Karl-o-gram #3, 2009, pencil on paper
Value, Where Quality and Price Meet, pencil on paper
How to Have a Socially Responsible Orgasm and Other Life Lessons
Karl Haendel’s exacting graphite drawings cull imagery from personal and cultural sources that touch on Americanproduction, consumption and conservation, as well as his painstakingly labor-intensive studio practice. The artist has likened his working process to that of a political commentator or editorialist, and this exhibition provides both a meditation on authorship and a cautionary tale for these recessionary times. Finding the recent national interest in recycling to be framed by a particularly American consumerist mindset, Haendel revisits World War II propaganda that encouraged the rationing of gas, food and other materials. Slogans like “Food is a Weapon: Don’t Waste It!” hang alongside renderings of barking dogs, Humpty Dumpty, steam-engine trains and police tape, offering a potent set of symbols for industry and conservation alike.Haendel accompanies these images with suggestions of a depleted economy too long dependent on overproduction and overconsumption, from his largely unframed, rough-hewn, teeming installation, to the graphite and spray-paint drawings that interpolate abstract patterning with representational crumples.
Karl Haendel is a drawing machine. He has filled this gallery with more works of graphite on paper in more different styles and dimensions — from letter-size to near-mural scale — than you’d think any one person could be capable of. Yet it all comes together as one big installation that meditates on the perilous state of the planet. Among the 86 works covering the walls are photorealistic pictures of snarling dogs and objects like clothes pins and pencil stubs blown up to many times their actual size, exactingly made copies of New Yorker cartoons and images of military missiles extending from floor to ceiling. Several patriotic World War II-era posters are reproduced, including one illustrated by a hand holding a rifle that announces, “America Needs More Meat.” Interspersed among all the precise drawings are Cubist-style abstractions made by stenciling and spray painting on sheets of paper that have been crumpled and smoothed out. Mr. Haendel even breaks into three dimensions, with room dividers covered by illusionistic penciled bricks and a pair of trunk-size blocks elaborately drawn on to resemble giant boxes of Morton’s Kosher Salt. Several images of Humpty Dumpty based on found illustrations and photographs offer a clue to what this is all about: the world is teetering on the brink of disaster. If the worst happens, it will be hard to put back together. Impressive as the exhibition is, in pieces and in toto, all that gray graphite can be a little tiring. Two words for Mr. Haendel: colored pencils.
MORE MORE MORE MORE MORE PRODUCTION. The slogan appears on a rendering of a World War II–style poster urging American industry to ever-greater fertility, but might equally be applied to Karl Haendel’s artistic approach. Stuffing the gallery with dozens of his meticulous, often vast, graphite drawings—augmented by a few large sculptures and a scattering of spray paintings on paper—Haendel places himself firmly, if ironically, in the maximalist camp. Juxtaposing his interpretations of vintage propaganda with depictions of rockets and steam trains, Charlie Chaplin and Humpty Dumpty, pencil boxes and scalpel blades, the artist offers commentary on the culture of excess via an aesthetic of overload. And if the total effect is oppressive, the feeling is at least consistent with the point. The temptation to make art about current events is ever powerful, but often yields work that dates quickly. Haendel’s project, with its allusions to consumerism and waste, conflict and danger, might suggest a response to the recession, but sensibly maintains a broader ambition. The artist incorporates historical references, but mixes them with enough iconography of a broader stripe that viewers are unlikely to leave with a sense of having been lectured. Formally, this is an absorbing blend; the exactitude of the drawings is at odds with their rough-cut presentation (many are unframed or stapled to boards), and stands in contrast with the experimentation with crumpling, stenciling, and overpainting that characterizes the exhibit’s works in other media. Sometimes, more is more.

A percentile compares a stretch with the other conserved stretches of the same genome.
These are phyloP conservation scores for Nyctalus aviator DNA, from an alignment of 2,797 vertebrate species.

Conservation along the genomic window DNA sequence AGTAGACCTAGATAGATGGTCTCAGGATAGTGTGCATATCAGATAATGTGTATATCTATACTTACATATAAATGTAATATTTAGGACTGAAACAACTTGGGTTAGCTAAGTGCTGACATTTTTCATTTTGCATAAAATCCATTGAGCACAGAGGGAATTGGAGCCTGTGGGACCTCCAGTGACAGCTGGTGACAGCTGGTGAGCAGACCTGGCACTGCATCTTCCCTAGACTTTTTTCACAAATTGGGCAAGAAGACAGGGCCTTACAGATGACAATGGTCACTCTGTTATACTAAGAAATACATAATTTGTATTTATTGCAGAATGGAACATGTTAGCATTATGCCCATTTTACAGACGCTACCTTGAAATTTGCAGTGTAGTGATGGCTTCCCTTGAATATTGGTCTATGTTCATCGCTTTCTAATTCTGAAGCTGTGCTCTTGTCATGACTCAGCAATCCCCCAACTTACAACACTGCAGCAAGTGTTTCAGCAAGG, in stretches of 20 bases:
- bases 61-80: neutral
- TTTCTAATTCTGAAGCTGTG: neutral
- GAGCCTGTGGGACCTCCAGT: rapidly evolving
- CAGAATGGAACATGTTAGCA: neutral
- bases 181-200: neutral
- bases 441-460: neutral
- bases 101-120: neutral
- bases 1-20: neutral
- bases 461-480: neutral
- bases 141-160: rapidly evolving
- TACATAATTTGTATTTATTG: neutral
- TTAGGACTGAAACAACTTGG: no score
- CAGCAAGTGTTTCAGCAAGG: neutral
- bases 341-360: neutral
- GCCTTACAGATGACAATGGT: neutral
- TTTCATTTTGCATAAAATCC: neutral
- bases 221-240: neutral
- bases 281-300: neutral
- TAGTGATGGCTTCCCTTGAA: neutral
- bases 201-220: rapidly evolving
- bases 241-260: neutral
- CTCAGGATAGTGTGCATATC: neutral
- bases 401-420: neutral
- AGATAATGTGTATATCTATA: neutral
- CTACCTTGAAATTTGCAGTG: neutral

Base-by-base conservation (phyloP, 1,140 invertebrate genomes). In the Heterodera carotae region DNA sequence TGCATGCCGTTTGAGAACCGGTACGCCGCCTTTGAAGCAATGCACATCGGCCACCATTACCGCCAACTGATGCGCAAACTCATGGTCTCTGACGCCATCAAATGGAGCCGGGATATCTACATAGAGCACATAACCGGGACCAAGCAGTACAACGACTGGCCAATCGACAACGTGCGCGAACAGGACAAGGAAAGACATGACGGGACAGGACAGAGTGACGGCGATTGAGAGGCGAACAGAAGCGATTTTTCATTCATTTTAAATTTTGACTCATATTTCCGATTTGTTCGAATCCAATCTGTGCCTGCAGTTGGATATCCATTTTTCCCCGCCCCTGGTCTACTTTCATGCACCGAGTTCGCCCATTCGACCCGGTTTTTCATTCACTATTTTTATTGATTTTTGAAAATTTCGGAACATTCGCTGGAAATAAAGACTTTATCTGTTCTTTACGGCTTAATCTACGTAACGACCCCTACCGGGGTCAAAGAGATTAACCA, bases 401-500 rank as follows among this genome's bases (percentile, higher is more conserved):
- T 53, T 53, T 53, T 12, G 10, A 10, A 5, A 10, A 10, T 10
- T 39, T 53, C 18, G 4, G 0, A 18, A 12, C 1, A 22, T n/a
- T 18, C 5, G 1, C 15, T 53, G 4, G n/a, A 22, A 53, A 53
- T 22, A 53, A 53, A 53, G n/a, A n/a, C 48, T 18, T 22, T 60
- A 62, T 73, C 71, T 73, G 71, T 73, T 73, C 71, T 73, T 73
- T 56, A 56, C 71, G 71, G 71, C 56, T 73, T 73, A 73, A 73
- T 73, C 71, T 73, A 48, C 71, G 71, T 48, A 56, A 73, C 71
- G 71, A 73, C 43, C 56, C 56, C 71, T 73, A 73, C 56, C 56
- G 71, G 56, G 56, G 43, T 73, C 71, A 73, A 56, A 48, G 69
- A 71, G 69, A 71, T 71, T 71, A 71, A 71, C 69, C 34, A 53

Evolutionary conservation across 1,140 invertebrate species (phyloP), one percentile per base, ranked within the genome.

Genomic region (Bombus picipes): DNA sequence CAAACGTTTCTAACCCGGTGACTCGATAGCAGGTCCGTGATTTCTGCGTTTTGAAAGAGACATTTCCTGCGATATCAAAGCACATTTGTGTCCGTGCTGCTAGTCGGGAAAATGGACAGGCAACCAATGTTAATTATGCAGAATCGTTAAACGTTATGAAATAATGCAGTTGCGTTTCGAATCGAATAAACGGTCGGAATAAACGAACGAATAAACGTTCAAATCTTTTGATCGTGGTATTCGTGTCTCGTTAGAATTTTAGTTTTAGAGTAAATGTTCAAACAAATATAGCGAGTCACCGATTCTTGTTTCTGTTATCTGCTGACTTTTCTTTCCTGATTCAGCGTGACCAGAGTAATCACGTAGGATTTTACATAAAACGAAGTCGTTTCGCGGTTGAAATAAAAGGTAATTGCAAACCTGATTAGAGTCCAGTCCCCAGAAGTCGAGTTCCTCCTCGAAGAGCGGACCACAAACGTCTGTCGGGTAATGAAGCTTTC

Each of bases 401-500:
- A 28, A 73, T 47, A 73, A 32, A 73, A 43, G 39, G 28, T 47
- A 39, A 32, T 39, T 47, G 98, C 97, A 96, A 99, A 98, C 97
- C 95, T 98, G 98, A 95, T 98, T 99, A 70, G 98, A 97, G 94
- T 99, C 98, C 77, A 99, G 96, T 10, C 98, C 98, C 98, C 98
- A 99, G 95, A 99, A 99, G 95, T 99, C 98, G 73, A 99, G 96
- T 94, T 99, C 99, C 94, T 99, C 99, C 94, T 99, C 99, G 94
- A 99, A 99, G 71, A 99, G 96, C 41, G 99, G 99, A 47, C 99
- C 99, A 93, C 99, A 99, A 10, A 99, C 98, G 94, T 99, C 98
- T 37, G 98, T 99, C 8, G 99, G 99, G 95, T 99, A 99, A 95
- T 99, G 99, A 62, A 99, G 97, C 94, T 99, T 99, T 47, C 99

Andrea K. Scott:
Haendel mixes one part Pop, one part Pictures Generation, and adds a dash of neo-Constructivism (thanks, in part, to Walead Beshty, whose photogram appears in the show). Large-scale graphite drawings are arranged in a staggering floor-to-ceiling installation. Works that are evocative of American Second World War propaganda (a cross between James Rosenquist and Barbara Kruger) suggest straight appropriation, until you read their satirical messages: “Save waste fats for explosives—take them to your meat dealer.” Haendel’s debt to the media distillations of Jack Goldstein, the graphite stylings of Robert Longo, and the grisaille deconstructions of Troy Brauntuch are obvious. But he brings a fresh and funny approach, as evidenced by his show’s tongue-in-cheek title.